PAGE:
The National Center for Atmospheric Research (NCAR) is pleased to have led a partnership to advance the state-of-the-science of solar power forecasting by designing, developing, building, deploying, testing, and assessing the SunCast™ Solar Power Forecasting System. The project has included cutting edge research, testing in several geographically- and climatologically-diverse high penetration solar utilities and Independent System Operators (ISOs), and wide dissemination of the research results to raise the bar on solar power forecasting technology. The partners include three other national laboratories, six universities, and industry partners. This public-private-academic team has worked in concert to perform use-inspired research to advance solar power forecasting through cutting-edge research to advance both the necessary forecasting technologies and the metrics for evaluating them. The project has culminated in a year-long, full-scale demonstration of provide irradiance and power forecasts to utilities and ISOs to use in their operations. The project focused on providing elements of a value chain, beginning with the weather that causes a deviation from clear sky irradiance and progresses through monitoring and observations, modeling, forecasting, dissemination and communication of the forecasts, interpretation of the forecast, and through decision-making, which produces outcomes that have an economic value. The system has been evaluated using metricsmore » developed specifically for this project, which has provided rich information on model and system performance. Research was accomplished on the very short range (0-6 hours) Nowcasting system as well as on the longer term (6-72 hour) forecasting system. The shortest range forecasts are based on observations in the field. The shortest range system, built by Brookhaven National Laboratory (BNL) and based on Total Sky Imagers (TSIs) is TSICast, which operates on the shortest time scale with a latency of only a few minutes and forecasts that currently go out to about 15 min. This project has facilitated research in improving the hardware and software so that the new high definition cameras deployed at multiple nearby locations allow discernment of the clouds at varying levels and advection according to the winds observed at those levels. Improvements over “smart persistence” are about 29% for even these very short forecasts. StatCast is based on pyranometer data measured at the site as well as concurrent meteorological observations and forecasts. StatCast is based on regime-dependent artificial intelligence forecasting techniques and has been shown to improve on “smart persistence” forecasts by 15-50%. A second category of short-range forecasting systems employ satellite imagery and use that information to discern clouds and their motion, allowing them to project the clouds, and the resulting blockage of irradiance, in time. CIRACast (the system produced by the Cooperative Institute for Atmospheric Research [CIRA] at Colorado State University) was already one of the more advanced cloud motion systems, which is the reason that team was brought to this project. During the project timeframe, the CIRA team was able to advance cloud shadowing, parallax removal, and implementation of better advecting winds at different altitudes. CIRACast shows generally a 25-40% improvement over Smart Persistence between sunrise and approximately 1600 UTC (Coordinated Universal Time) . A second satellite-based system, MADCast (Multi-sensor Advective Diffusive foreCast system), assimilates data from multiple satellite imagers and profilers to assimilate a fully three-dimensional picture of the cloud into the dynamic core of WRF. During 2015, MADCast (provided at least 70% improvement over Smart Persistence, with most of that skill being derived during partly cloudy conditions. That allows advection of the clouds via the Weather Research and Forecasting (WRF) model dynamics directly. After WRF-Solar™ showed initial success, it was also deployed in nowcasting mode with coarser runs out to 6 hours made hourly. It provided improvements on the order of 50-60% over Smart Persistence for forecasts up to 1600 UTC. The advantages of WRF-Solar-Nowcasting and MADCast were then blended to develop the new MAD-WRF model that incorporates the most important features of each of those models, both assimilating satellite cloud fields and using WRF-So far physics to develop and dissipate clouds. MAE improvements for MAD-WRF for forecasts from 3-6 hours are improved over WRF-Solar-Now by 20%. While all the Nowcasting system components by themselves provide improvement over Smart Persistence, the largest benefit is derived when they are smartly blended together by the Nowcasting Integrator to produce an integrated forecast. The development of WRF-Solar™ under this project has provided the first numerical weather prediction (NWP) model specifically designed to meet the needs of irradiance forecasting. The first augmentation improved the solar tracking algorithm to account for deviations associated with the eccentricity of the Earth’s orbit and the obliquity of the Earth. Second, WRF-Solar™ added the direct normal irradiance (DNI) and diffuse (DIF) components from the radiation parameterization to the model output. Third, efficient parameterizations were implemented to either interpolate the irradiance in between calls to the expensive radiative transfer parameterization, or to use a fast radiative transfer code that avoids computing three-dimensional heating rates but provides the surface irradiance. Fourth, a new parameterization was developed to improve the representation of absorption and scattering of radiation by aerosols (aerosol direct effect). A fifth advance is that the aerosols now interact with the cloud microphysics, altering the cloud evolution and radiative properties, an effect that has been traditionally only implemented in atmospheric computationally costly chemistry models. A sixth development accounts for the feedbacks that sub-grid scale clouds produce in shortwave irradiance as implemented in a shallow cumulus parameterization Finally, WRF-Solar™ also allows assimilation of infrared irradiances from satellites to determine the three dimensional cloud field, allowing for an improved initialization of the cloud field that increases the performance of short-range forecasts. We find that WRF-Solar™ can improve clear sky irradiance prediction by 15-80% over a standard version of WRF, depending on location and cloud conditions. In a formal comparison to the NAM baseline, WRF-Solar™ showed improvements in the Day-Ahead forecast of 22-42%. The SunCast™ system requires substantial software engineering to blend all of the new model components as well as existing publically available NWP model runs. To do this we use an expert system for the Nowcasting blender and the Dynamic Integrated foreCast (DICast®) system for the NWP models. These two systems are then blended, we use an empirical power conversion method to convert the irradiance predictions to power, then apply an analog ensemble (AnEn) approach to further tune the forecast as well as to estimate its uncertainty. The AnEn module decreased RMSE (root mean squared error) by 17% over the blended SunCast™ power forecasts and provided skill in the probabilistic forecast with a Brier Skill Score of 0.55. In addition, we have also developed a Gridded Atmospheric Forecast System (GRAFS) in parallel, leveraging cost share funds. An economic evaluation based on Production Cost Modeling in the Public Service Company of Colorado showed that the observed 50% improvement in forecast accuracy will save their customers $819,200 with the projected MW deployment for 2024. Using econometrics, NCAR has scaled this savings to a national level and shown that an annual expected savings for this 50% forecast error reduction ranges from $11M in 2015 to $43M expected in 2040 with increased solar deployment. This amounts to a $455M discounted savings over the 26 year period of analysis.« less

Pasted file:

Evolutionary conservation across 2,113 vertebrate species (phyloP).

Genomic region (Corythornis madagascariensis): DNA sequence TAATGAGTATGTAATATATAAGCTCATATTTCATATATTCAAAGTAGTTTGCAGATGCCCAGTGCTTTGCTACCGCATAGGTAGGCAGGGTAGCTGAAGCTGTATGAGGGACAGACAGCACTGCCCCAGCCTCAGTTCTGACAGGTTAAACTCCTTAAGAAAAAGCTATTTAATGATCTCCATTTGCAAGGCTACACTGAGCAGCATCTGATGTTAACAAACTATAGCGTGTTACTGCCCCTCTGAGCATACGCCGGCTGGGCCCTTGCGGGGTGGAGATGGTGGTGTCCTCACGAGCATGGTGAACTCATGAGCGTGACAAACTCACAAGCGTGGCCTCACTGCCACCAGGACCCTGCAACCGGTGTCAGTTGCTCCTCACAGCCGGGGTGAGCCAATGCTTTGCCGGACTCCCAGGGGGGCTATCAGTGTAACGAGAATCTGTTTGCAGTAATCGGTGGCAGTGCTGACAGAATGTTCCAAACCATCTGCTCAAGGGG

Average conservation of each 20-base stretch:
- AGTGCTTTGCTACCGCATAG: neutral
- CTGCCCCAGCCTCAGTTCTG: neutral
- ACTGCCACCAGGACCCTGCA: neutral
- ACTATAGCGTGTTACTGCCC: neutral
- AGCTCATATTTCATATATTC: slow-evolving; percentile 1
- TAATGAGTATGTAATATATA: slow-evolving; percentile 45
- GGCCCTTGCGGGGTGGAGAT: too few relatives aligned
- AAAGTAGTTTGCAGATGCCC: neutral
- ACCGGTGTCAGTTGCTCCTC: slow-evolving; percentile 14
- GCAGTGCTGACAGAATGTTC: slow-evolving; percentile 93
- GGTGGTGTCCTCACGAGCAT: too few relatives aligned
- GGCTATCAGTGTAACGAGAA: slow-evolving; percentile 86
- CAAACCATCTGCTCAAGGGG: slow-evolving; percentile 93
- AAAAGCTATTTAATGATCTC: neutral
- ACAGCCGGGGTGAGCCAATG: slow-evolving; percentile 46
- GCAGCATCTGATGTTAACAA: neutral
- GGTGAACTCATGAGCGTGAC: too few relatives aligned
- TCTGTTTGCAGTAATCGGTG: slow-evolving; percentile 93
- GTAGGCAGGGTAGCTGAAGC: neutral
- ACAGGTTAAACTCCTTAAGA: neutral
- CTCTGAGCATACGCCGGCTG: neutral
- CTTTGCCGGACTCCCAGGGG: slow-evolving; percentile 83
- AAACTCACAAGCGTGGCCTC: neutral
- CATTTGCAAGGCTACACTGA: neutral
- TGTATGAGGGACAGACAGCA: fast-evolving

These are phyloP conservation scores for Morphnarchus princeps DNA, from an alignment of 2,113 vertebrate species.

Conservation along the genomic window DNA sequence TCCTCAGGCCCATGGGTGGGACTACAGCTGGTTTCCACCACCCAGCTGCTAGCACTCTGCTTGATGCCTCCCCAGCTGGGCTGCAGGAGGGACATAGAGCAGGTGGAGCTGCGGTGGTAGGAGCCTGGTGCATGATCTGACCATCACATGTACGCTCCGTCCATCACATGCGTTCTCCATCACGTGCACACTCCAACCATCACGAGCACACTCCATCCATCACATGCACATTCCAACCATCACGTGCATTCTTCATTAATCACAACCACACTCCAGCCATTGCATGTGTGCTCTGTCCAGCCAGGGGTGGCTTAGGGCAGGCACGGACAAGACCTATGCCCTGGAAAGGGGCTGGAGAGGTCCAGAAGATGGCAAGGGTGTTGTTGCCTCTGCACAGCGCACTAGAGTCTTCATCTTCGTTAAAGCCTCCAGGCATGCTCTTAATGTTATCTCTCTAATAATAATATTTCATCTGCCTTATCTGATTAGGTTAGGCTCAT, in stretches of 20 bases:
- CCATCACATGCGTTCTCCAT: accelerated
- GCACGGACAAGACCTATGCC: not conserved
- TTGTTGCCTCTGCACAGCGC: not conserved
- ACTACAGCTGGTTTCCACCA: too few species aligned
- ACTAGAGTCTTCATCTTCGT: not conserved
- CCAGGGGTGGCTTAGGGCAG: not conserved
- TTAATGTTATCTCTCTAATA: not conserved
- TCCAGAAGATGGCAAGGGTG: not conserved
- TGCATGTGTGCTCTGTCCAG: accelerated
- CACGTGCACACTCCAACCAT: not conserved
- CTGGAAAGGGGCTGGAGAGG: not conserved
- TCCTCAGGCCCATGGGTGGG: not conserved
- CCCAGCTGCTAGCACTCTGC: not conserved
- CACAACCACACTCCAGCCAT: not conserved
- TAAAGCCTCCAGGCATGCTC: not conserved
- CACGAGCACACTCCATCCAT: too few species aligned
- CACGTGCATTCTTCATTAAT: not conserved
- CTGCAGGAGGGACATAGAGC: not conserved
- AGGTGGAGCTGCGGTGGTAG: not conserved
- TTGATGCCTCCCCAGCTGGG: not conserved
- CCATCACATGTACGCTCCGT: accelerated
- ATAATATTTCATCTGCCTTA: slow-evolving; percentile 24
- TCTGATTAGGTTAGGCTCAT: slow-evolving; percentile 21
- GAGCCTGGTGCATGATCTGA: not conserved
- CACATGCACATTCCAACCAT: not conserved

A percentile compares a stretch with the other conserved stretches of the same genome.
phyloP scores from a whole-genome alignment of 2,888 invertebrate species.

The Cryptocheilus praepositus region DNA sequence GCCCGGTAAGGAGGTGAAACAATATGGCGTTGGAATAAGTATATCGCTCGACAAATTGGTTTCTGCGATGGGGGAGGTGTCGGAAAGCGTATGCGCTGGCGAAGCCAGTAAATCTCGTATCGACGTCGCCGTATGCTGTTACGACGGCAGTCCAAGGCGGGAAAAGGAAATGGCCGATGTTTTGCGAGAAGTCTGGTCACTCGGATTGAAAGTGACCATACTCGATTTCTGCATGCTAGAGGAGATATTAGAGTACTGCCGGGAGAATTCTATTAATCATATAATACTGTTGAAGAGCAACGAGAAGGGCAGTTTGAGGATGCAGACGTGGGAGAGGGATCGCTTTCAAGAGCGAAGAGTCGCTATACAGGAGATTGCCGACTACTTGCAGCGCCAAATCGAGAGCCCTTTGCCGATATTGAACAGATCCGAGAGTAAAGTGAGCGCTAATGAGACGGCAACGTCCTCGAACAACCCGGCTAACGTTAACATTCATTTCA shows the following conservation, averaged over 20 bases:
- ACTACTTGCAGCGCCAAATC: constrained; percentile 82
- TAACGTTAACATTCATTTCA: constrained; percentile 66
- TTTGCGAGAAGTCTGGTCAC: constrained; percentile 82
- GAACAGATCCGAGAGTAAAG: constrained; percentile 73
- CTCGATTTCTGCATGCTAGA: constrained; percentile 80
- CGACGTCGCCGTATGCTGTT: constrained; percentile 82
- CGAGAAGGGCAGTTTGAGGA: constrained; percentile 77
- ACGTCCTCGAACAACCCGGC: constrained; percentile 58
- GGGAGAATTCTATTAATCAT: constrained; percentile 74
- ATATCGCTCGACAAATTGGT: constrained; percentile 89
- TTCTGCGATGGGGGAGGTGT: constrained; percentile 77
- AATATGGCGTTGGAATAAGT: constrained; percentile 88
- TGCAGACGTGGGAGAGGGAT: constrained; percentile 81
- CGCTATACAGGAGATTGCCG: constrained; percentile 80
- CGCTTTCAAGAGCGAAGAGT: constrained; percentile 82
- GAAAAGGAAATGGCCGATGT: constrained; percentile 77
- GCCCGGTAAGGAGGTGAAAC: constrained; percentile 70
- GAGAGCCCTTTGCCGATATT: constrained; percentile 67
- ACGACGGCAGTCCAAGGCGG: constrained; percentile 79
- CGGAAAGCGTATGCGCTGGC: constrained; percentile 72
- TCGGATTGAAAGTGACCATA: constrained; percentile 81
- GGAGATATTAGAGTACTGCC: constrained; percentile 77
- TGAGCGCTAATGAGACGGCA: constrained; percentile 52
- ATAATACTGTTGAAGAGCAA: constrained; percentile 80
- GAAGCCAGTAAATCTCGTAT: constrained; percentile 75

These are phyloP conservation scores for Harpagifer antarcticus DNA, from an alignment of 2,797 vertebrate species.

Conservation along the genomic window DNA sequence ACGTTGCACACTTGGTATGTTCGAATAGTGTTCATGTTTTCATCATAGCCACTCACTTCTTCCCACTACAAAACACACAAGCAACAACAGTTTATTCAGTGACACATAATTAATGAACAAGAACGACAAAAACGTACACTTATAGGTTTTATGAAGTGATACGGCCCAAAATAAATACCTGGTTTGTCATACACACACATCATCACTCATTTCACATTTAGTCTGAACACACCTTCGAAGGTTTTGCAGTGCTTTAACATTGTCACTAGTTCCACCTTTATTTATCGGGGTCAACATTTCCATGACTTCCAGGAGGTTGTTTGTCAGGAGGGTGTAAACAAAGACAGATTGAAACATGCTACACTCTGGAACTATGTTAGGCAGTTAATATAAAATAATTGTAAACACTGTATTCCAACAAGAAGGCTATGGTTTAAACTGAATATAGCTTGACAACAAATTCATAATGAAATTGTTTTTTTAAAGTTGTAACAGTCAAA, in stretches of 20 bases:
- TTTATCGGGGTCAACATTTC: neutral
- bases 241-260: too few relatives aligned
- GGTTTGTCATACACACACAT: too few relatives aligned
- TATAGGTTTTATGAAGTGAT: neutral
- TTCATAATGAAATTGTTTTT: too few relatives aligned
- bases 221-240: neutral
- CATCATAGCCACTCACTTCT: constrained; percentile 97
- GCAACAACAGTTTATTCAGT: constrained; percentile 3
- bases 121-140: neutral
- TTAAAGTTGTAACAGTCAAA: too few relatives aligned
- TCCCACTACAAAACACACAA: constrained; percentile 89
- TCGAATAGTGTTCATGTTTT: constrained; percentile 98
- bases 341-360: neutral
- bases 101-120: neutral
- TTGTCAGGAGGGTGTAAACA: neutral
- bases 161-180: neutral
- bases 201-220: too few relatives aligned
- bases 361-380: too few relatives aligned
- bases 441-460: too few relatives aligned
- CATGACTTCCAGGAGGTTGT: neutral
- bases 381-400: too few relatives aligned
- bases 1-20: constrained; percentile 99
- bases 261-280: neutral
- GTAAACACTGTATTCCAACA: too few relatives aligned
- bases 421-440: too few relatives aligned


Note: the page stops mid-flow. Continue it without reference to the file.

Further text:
Authors: